GM provides its salaried retirees with continuing life insurance benefits under an ERISA-governed plan. MetLife issued the group life insurance policy and periodically sent letters to participants advising them of the status of their benefits. The plaintiffs, participants in the plan, allege that those letters falsely stated that their continuing life insurance benefits would remain in effect for their lives, without cost to them. GM reduced their continuing life insurance benefits as part of its 2009 Chapter 11 reorganization. The plaintiffs sued MetLife under the Employee Retirement Income Security Act of 1974, 29 U.S.C. 1132(a)(2) & (a)(3) and state law. The district court dismissed. The Sixth Circuit affirmed. MetLife did not tell participants that the benefits were fully paid up or vested upon retirement, but that their benefits would be in effect for their lifetimes, which “was undeniably true under the terms of GM’s then-existing plan.” The court rejected claims of estoppel, of breach of fiduciary duty, unjust enrichment, breach of plan terms, and restitution. View "Merrill Haviland v. Metro. Life Ins. Co." on Justia Law

by
National contracted to produce “Kids Fun Day” events before 2010 Cleveland Indians games, including a collapsible inflatable slide. National purchased a required comprehensive liability insurance policy naming the Indians as additional insureds, from NHIC through an independent broker, CSI. On the application a box was checked, indicating use of a “bounce houses or inflatables.” A “Certificate of Liability Insurance” issued six weeks before the slide collapsed, causing a death. Neither National nor the Indians had received the full policy at the time of the accident. After the accident, National learned that, despite its specific application request, CSI had failed to procure a policy that expressly covered inflatables. In an email exchange, an employee of CSI stated, “Oh, ok. Sorry, I guess I missed it.” Later CSI stated: “inflatable’s [sic] are excluded on the policy you purchase[d] from us. Whoever own the inflatable’s [sic] are [sic] to carry insurance on them and name you … I don’t believe I’ve ever seen you indicate on your applications that inflatable’s [sic] are at your events, but please note, the exclusion is listed on the quotes we sent over to you.” The district court found NHIC not liable to the Indians and that CSI could not be liable in negligence. The Sixth Circuit reversed as to CSI and remanded the negligence and negligent misrepresentation claims. View "Cleveland Indians Baseball Co. v. NH Ins. Co." on Justia Law

by
In 1997, Crum, a small company near insolvency, agreed to service Martin’s light-duty vehicles. Martin was a subsidiary of Massey Coal, a publicly-traded corporation. The agreement allowed Crum to enter Martin’s property to pick up vehicles; Martin required Crum to enter into an indemnification agreement and Crum agreed to Martin’s terms. Crum obtained insurance coverage required by the agreement from Universal. Philip, a Crum employee, rode with a Martin employee to pick up a truck from Martin property. A boulder rolled down hill, hit the vehicle, severely injuring Philip. The U.S. Mine Safety and Health Administration cited Martin for having loose rock above the roadway. Philip and Crum sued Martin; Martin counterclaimed based on the indemnification. Universal declined to defend on the counterclaim. After mediation, Martin agreed, without admitting liability, to pay $3,650,000. The parties also entered an “agreed judgment” against Crum for $3,650,000, on Martin’s counterclaim. Martin agreed not to pursue Crum for that judgment and sued Universal. The Sixth Circuit agreed with the district court that Universal had no duty to indemnify Martin because there was enough evidence to show that Crum was not actually liable to Martin. The indemnification was unenforceable as against public policy; it was the product of a significant disparity in bargaining power and attempted to shift liability for compliance with at least one mining-safety statute. View "Martin Cnty. Coal Corp. v. Universal Underwriters Ins. Co." on Justia Law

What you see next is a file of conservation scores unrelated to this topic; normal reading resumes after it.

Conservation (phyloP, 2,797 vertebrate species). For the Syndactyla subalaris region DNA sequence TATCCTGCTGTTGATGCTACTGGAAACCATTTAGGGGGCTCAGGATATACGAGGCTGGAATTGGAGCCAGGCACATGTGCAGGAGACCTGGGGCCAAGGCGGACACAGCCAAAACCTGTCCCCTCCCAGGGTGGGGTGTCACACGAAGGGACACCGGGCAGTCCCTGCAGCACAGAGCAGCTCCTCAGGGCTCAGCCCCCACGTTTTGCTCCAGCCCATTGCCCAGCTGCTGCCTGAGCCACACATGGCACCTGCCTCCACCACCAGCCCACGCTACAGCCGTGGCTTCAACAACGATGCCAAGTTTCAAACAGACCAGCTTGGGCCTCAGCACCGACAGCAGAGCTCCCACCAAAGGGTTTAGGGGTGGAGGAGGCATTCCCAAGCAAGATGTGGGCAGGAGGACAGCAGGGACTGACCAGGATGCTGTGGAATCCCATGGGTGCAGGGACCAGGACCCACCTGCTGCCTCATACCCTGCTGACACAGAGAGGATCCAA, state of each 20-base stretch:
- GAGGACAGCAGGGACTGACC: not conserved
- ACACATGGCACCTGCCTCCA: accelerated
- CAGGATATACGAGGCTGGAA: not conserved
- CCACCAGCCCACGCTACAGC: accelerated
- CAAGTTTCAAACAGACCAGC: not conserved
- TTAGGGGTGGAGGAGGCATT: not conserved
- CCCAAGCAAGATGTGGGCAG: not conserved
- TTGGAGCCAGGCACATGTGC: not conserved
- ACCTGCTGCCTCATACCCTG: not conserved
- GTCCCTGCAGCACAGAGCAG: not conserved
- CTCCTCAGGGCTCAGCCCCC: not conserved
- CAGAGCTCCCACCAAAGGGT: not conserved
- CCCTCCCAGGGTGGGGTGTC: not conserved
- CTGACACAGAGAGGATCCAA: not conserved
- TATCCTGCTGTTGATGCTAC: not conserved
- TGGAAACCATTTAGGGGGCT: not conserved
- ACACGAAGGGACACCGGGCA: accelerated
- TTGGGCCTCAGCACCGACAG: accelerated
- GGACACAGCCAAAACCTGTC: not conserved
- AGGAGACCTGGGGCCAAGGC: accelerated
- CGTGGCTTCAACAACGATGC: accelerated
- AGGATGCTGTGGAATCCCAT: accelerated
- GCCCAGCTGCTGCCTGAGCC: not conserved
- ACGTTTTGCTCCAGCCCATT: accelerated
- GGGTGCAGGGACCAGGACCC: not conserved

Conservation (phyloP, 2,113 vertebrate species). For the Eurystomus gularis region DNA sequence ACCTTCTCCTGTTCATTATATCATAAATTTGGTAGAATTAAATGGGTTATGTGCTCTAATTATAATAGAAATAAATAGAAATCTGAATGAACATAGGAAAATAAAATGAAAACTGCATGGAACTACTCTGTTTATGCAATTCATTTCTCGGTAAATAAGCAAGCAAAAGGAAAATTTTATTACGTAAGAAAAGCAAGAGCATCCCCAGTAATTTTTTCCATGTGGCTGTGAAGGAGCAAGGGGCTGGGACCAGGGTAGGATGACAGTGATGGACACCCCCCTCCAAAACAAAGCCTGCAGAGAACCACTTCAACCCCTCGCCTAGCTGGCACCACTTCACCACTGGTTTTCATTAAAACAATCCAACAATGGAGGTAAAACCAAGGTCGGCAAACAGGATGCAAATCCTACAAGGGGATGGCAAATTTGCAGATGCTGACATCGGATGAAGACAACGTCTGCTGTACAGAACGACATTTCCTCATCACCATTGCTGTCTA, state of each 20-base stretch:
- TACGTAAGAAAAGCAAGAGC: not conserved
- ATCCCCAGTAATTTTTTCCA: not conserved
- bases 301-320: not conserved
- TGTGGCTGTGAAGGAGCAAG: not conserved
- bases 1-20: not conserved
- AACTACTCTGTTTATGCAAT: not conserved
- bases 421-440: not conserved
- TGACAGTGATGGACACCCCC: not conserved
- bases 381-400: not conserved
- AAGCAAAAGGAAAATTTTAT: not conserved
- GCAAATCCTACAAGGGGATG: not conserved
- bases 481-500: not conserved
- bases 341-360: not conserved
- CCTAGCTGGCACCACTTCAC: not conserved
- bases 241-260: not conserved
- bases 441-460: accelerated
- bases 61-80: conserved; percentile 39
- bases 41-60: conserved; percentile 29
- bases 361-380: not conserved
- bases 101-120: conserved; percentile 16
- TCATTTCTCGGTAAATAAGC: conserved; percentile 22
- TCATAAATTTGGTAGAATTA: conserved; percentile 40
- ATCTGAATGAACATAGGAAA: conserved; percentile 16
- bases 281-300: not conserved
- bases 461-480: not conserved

by
Retirees, dependents of retirees, and the union filed a class action suit against the retirees’ former employer, M&G, after M&G announced that they would be required to make health care contributions. The district court found M&G liable for violating a labor agreement and an employee welfare benefit plan and ordered reinstatement of the plaintiffs to the current versions of the benefits plans they were enrolled in until 2007, to receive health care for life without contributions. The Sixth Circuit affirmed. The district court properly concluded that the retirees’ right to lifetime healthcare vested upon retirement after concluding that documents, indicating agreement between the union and the employers to “cap” health benefits and several “side” letters were not a part of the applicable labor agreements. View "Tackett v. M&G Polymers USA, LLC," on Justia Law